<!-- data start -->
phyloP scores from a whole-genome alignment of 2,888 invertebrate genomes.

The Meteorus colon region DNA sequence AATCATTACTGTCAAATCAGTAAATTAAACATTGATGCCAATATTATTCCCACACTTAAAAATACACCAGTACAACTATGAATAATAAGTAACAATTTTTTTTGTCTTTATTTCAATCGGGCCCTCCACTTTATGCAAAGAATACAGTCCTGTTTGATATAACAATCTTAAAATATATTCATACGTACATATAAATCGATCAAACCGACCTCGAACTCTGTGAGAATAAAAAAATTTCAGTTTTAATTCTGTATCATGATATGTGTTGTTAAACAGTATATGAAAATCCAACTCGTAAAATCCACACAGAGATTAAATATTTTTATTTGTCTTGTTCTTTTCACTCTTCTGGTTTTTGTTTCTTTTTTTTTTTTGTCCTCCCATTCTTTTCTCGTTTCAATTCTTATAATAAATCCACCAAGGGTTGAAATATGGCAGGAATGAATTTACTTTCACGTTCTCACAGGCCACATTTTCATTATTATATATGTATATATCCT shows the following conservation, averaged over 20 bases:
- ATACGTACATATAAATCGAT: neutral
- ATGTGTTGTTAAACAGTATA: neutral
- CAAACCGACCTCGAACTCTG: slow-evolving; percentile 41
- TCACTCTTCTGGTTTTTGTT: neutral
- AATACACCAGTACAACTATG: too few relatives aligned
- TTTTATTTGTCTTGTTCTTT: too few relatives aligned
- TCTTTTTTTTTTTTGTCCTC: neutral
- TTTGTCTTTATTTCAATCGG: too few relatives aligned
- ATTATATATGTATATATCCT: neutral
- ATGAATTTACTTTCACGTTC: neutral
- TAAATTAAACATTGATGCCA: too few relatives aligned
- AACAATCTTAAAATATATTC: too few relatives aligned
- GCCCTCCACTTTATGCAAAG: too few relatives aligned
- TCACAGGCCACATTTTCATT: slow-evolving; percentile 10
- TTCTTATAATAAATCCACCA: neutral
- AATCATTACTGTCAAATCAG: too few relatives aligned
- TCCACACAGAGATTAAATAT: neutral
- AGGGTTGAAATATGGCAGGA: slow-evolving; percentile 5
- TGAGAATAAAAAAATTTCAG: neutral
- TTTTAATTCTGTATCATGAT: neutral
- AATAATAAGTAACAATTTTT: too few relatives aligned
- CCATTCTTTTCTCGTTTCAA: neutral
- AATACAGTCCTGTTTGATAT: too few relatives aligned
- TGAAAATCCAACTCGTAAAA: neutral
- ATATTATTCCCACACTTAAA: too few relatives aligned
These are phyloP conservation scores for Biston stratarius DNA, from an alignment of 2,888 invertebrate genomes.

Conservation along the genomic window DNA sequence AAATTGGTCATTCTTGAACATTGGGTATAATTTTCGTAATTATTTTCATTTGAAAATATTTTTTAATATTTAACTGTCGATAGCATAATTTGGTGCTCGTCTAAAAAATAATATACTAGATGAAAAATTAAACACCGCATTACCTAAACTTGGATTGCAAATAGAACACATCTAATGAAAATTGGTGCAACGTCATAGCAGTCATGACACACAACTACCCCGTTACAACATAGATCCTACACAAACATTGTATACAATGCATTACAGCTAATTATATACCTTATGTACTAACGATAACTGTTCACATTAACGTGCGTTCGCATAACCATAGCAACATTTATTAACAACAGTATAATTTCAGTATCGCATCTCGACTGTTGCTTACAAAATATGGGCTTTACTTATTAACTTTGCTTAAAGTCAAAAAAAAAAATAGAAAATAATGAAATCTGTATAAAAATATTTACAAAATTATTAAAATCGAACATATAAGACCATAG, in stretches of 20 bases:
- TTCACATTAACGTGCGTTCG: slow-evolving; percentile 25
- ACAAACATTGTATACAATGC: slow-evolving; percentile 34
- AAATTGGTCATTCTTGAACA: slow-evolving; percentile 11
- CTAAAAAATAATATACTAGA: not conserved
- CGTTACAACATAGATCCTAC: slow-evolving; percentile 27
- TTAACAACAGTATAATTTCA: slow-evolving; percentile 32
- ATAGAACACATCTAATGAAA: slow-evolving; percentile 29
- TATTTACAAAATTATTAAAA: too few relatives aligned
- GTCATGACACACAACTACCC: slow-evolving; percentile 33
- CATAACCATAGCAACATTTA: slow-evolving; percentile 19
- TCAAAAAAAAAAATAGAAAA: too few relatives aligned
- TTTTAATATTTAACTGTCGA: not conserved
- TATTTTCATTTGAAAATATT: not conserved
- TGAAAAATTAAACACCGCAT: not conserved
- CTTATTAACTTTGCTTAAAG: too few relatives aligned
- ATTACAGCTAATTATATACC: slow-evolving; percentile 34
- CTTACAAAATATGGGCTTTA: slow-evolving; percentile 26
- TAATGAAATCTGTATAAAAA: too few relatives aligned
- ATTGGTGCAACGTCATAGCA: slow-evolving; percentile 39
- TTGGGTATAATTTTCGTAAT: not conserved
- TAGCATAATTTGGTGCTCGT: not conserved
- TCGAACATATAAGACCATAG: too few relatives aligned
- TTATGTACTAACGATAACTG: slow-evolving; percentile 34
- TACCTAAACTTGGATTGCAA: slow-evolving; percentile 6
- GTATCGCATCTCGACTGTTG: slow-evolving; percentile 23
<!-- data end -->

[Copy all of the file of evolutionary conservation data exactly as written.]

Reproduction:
phyloP scores from a whole-genome alignment of 2,888 invertebrate genomes.

The Meteorus colon region DNA sequence AATCATTACTGTCAAATCAGTAAATTAAACATTGATGCCAATATTATTCCCACACTTAAAAATACACCAGTACAACTATGAATAATAAGTAACAATTTTTTTTGTCTTTATTTCAATCGGGCCCTCCACTTTATGCAAAGAATACAGTCCTGTTTGATATAACAATCTTAAAATATATTCATACGTACATATAAATCGATCAAACCGACCTCGAACTCTGTGAGAATAAAAAAATTTCAGTTTTAATTCTGTATCATGATATGTGTTGTTAAACAGTATATGAAAATCCAACTCGTAAAATCCACACAGAGATTAAATATTTTTATTTGTCTTGTTCTTTTCACTCTTCTGGTTTTTGTTTCTTTTTTTTTTTTGTCCTCCCATTCTTTTCTCGTTTCAATTCTTATAATAAATCCACCAAGGGTTGAAATATGGCAGGAATGAATTTACTTTCACGTTCTCACAGGCCACATTTTCATTATTATATATGTATATATCCT shows the following conservation, averaged over 20 bases:
- ATACGTACATATAAATCGAT: neutral
- ATGTGTTGTTAAACAGTATA: neutral
- CAAACCGACCTCGAACTCTG: slow-evolving; percentile 41
- TCACTCTTCTGGTTTTTGTT: neutral
- AATACACCAGTACAACTATG: too few relatives aligned
- TTTTATTTGTCTTGTTCTTT: too few relatives aligned
- TCTTTTTTTTTTTTGTCCTC: neutral
- TTTGTCTTTATTTCAATCGG: too few relatives aligned
- ATTATATATGTATATATCCT: neutral
- ATGAATTTACTTTCACGTTC: neutral
- TAAATTAAACATTGATGCCA: too few relatives aligned
- AACAATCTTAAAATATATTC: too few relatives aligned
- GCCCTCCACTTTATGCAAAG: too few relatives aligned
- TCACAGGCCACATTTTCATT: slow-evolving; percentile 10
- TTCTTATAATAAATCCACCA: neutral
- AATCATTACTGTCAAATCAG: too few relatives aligned
- TCCACACAGAGATTAAATAT: neutral
- AGGGTTGAAATATGGCAGGA: slow-evolving; percentile 5
- TGAGAATAAAAAAATTTCAG: neutral
- TTTTAATTCTGTATCATGAT: neutral
- AATAATAAGTAACAATTTTT: too few relatives aligned
- CCATTCTTTTCTCGTTTCAA: neutral
- AATACAGTCCTGTTTGATAT: too few relatives aligned
- TGAAAATCCAACTCGTAAAA: neutral
- ATATTATTCCCACACTTAAA: too few relatives aligned
These are phyloP conservation scores for Biston stratarius DNA, from an alignment of 2,888 invertebrate genomes.

Conservation along the genomic window DNA sequence AAATTGGTCATTCTTGAACATTGGGTATAATTTTCGTAATTATTTTCATTTGAAAATATTTTTTAATATTTAACTGTCGATAGCATAATTTGGTGCTCGTCTAAAAAATAATATACTAGATGAAAAATTAAACACCGCATTACCTAAACTTGGATTGCAAATAGAACACATCTAATGAAAATTGGTGCAACGTCATAGCAGTCATGACACACAACTACCCCGTTACAACATAGATCCTACACAAACATTGTATACAATGCATTACAGCTAATTATATACCTTATGTACTAACGATAACTGTTCACATTAACGTGCGTTCGCATAACCATAGCAACATTTATTAACAACAGTATAATTTCAGTATCGCATCTCGACTGTTGCTTACAAAATATGGGCTTTACTTATTAACTTTGCTTAAAGTCAAAAAAAAAAATAGAAAATAATGAAATCTGTATAAAAATATTTACAAAATTATTAAAATCGAACATATAAGACCATAG, in stretches of 20 bases:
- TTCACATTAACGTGCGTTCG: slow-evolving; percentile 25
- ACAAACATTGTATACAATGC: slow-evolving; percentile 34
- AAATTGGTCATTCTTGAACA: slow-evolving; percentile 11
- CTAAAAAATAATATACTAGA: not conserved
- CGTTACAACATAGATCCTAC: slow-evolving; percentile 27
- TTAACAACAGTATAATTTCA: slow-evolving; percentile 32
- ATAGAACACATCTAATGAAA: slow-evolving; percentile 29
- TATTTACAAAATTATTAAAA: too few relatives aligned
- GTCATGACACACAACTACCC: slow-evolving; percentile 33
- CATAACCATAGCAACATTTA: slow-evolving; percentile 19
- TCAAAAAAAAAAATAGAAAA: too few relatives aligned
- TTTTAATATTTAACTGTCGA: not conserved
- TATTTTCATTTGAAAATATT: not conserved
- TGAAAAATTAAACACCGCAT: not conserved
- CTTATTAACTTTGCTTAAAG: too few relatives aligned
- ATTACAGCTAATTATATACC: slow-evolving; percentile 34
- CTTACAAAATATGGGCTTTA: slow-evolving; percentile 26
- TAATGAAATCTGTATAAAAA: too few relatives aligned
- ATTGGTGCAACGTCATAGCA: slow-evolving; percentile 39
- TTGGGTATAATTTTCGTAAT: not conserved
- TAGCATAATTTGGTGCTCGT: not conserved
- TCGAACATATAAGACCATAG: too few relatives aligned
- TTATGTACTAACGATAACTG: slow-evolving; percentile 34
- TACCTAAACTTGGATTGCAA: slow-evolving; percentile 6
- GTATCGCATCTCGACTGTTG: slow-evolving; percentile 23